1. An external board of advisors – Simply creating a board from some key executives, strategic alliances, industry experts (or professional experts), and possibly from customers or people who represent your customer base. 2. An internal management body – Taking division heads for key operational departments and bringing them together for the purpose of decision-making and operational direction. 3. Division of Executive Power – When the owner or the president of the company goes outside of the organisation to fill key operational positions (such as CEO, Vice-President of Marketing, Chief Informational Officer (depending on industry), Vice-President of Sales, etc.) 4. Equity Sale (Strategic Partnership) – From this perspective I am generally referring to a Venture Capital or Private Equity situation. When companies are entering a new stage of business and the current management team believes that they may not be equipped to handle the growth of the business, the ownership may decide to sell off some of the equity to one of these entities in exchange for cash and management direction. In these instances the Venture Capital firm or the Private Equity firm will not only provide financial assistance, they will also provide organisational support by providing access to strategic alliances, potential customers, and most importantly they can appoint experts to the board and insert experts into the management team which can be extremely beneficial for management. While these aren’t the only methods of diversifying the management or decision-making infrastructure they do provide examples of how a company can mitigate its operational risk by diversifying the method upon which they make decisions and take risks. The benefits of this are many, but for this article we will only concentrate on three: 1. Risk Management – The old saying goes “Never put all of your eggs in one basket”, well a company should never let all its decision be made by one person. – As it relates to risk, being overly dependent on one entity (be it one person or a few people who have similar interests) is in a word – dangerous. Even the most expert managers and owners make mistakes, and in times where each operational risk carries with it the sustainability of the organisation, it is not prudent for all decision making to be centralized in one entity. Through proper diversification companies can benefit from multiple perspectives as it relates to running the company. Be it financial decisions, strategic decisions, human resource decisions, or development decisions, the ability to have a multitude of informed people making those decisions is generally more advantageous. Furthermore, if this is done properly and with full transparency then individual goals, interests, or wants shouldn’t put the company in a poor position. The fact is that everybody has independent interests and when those conflict with the interests of the company a singular management perspective can be extremely detrimental, where diversity can generally make sure that those independent interests don’t cause undue harm to the entire organisation.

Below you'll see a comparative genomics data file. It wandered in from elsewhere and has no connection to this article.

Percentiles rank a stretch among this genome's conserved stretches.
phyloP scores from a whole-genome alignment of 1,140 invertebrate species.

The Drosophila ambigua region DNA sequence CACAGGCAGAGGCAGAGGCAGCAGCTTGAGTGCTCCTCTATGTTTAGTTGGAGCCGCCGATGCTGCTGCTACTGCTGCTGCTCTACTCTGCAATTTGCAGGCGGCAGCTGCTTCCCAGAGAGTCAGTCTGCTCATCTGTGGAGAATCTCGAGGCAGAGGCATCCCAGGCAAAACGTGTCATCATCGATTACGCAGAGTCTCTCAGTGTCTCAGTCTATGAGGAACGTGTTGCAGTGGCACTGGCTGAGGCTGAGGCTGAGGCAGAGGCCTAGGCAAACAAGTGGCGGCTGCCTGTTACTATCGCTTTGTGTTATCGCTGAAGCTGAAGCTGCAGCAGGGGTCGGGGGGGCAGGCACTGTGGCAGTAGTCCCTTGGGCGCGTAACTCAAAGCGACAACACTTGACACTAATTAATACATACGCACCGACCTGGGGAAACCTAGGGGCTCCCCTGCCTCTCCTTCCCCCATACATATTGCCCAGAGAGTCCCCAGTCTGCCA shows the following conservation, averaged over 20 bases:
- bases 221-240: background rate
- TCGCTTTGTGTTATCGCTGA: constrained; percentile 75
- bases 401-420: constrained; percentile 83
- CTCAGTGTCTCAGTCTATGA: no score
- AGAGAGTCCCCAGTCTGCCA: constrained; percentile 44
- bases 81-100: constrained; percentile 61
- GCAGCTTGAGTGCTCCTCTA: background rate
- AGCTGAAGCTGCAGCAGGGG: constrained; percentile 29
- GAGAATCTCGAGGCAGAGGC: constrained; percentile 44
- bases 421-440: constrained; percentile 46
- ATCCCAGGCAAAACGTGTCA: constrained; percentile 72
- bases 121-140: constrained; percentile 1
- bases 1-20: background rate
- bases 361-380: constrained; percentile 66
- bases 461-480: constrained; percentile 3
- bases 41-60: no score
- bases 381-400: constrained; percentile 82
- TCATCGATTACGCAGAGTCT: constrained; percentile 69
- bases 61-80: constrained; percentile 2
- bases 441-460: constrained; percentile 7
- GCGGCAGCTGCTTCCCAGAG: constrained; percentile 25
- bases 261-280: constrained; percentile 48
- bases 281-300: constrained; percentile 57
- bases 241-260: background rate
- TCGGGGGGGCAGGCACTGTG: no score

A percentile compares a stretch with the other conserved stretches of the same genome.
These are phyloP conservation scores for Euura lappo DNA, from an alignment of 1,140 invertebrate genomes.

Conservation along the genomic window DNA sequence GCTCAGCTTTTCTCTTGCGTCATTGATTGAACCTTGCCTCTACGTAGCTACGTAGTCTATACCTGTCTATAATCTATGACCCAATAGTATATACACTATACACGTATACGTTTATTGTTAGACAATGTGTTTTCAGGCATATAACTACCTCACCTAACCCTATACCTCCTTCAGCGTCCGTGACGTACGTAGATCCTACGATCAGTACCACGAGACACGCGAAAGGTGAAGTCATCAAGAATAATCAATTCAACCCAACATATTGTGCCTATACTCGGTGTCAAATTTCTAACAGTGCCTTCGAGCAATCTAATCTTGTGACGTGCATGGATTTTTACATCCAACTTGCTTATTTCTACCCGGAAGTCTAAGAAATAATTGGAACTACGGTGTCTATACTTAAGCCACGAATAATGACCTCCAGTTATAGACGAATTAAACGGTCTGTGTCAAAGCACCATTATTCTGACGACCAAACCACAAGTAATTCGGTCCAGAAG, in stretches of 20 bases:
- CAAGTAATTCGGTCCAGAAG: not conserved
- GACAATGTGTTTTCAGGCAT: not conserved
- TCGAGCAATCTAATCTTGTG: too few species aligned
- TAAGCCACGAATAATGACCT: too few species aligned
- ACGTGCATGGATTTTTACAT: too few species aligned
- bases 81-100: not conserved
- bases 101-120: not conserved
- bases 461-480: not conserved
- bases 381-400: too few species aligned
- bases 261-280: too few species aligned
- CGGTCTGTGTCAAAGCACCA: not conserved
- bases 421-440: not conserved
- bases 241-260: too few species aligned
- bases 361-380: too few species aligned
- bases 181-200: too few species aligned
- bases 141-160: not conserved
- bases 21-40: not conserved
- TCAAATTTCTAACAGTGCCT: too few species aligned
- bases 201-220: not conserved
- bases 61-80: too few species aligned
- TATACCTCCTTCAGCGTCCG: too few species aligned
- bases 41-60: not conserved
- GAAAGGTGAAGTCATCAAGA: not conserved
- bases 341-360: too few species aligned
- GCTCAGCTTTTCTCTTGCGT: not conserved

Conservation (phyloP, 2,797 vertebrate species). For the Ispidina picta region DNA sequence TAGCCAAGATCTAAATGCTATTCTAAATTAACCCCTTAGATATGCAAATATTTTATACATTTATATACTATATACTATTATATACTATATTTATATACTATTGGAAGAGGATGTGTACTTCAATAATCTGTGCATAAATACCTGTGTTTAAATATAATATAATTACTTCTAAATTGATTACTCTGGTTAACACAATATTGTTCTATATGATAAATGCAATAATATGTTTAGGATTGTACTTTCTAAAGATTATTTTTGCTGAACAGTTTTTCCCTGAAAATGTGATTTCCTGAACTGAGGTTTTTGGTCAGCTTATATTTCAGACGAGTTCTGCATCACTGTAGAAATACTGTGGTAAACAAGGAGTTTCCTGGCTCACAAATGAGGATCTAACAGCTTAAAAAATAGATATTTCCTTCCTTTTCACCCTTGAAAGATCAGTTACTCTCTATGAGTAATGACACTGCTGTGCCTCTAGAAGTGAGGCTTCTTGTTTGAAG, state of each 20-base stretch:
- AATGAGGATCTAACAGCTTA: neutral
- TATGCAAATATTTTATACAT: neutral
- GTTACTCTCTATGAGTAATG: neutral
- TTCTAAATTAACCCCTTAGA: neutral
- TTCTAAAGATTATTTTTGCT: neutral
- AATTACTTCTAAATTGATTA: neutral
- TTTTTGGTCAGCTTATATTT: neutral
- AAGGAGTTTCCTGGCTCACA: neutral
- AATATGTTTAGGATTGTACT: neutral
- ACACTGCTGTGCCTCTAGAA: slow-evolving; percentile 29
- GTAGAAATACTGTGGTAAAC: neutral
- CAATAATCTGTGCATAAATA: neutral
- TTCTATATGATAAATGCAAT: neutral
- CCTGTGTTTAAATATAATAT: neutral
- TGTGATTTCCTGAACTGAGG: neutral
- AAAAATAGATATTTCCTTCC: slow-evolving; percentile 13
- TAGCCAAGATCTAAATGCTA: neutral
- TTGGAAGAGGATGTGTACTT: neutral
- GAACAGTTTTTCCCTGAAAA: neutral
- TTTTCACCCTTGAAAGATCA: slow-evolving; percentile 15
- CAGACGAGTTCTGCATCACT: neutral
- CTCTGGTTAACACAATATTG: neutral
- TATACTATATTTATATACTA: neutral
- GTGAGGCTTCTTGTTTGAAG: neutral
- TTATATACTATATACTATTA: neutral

2. Growth and Development – The easiest way for an organisation to grow is to take advantage of opportunities when they arise. When you have a diverse management structure that values the ideas and thoughts of a multitude of individuals the company is in a much better position to find growth and development opportunities. When a singular management vision is the only one that is adhered to then the company is at the mercy of that singular ideology; if it is too conservative or too aggressive the company is forced to deal with it. The issue is that when that ideology is singular; that single-mindedness will undoubtedly miss opportunities. When multiple people are tasked with making these decisions then they are going to be focused on finding these opportunities which (in basic math terms) means there will be more opportunities. Furthermore, the diversity gives the company choices as to what direction to go into; which can be extremely beneficial. 3. Access - When a company has strong partners, or multiple decision makers, that company makes itself more attractive to those entities that are capable of drastically improving operations and selling opportunities. When a company obtains venture partners who have well-respected industry contacts then they obtain access to strategic alliances, suppliers, logistical partners, and customers that they wouldn’t have had access to. When a company has strong sales or development partners, they can then make themselves more attractive to lending institutions or public relations entities that can help the company grow. If the company chooses the right partners, they can have access that would simply be unobtainable if they didn’t have the diverse management structure. Simply stated, diversity has its drawbacks; decision-making is a slower process; there will be conflicts, and there is the potential that the system of checks and balances will mean that some lucrative opportunities are missed. However, this type of set-up also insulates companies against many of the risks that have destroyed small and mid-sized companies over the last three years. There is a reason why even the most respected leaders (the Buffets, the Gates, the Bransons) have a team of advisors; because not doing this leaves the fate of companies in the hands of an individual; and eventually leads to failure. By - Vijay Mistri: Assists and advises CEO's, Directors, Executives, Entrepreneurs and professionals, achieve standards of excellence on the four core pillars- Strategy, Risk, Finance and Best practice in order to build stronger brands and increase performance and efficiency. email: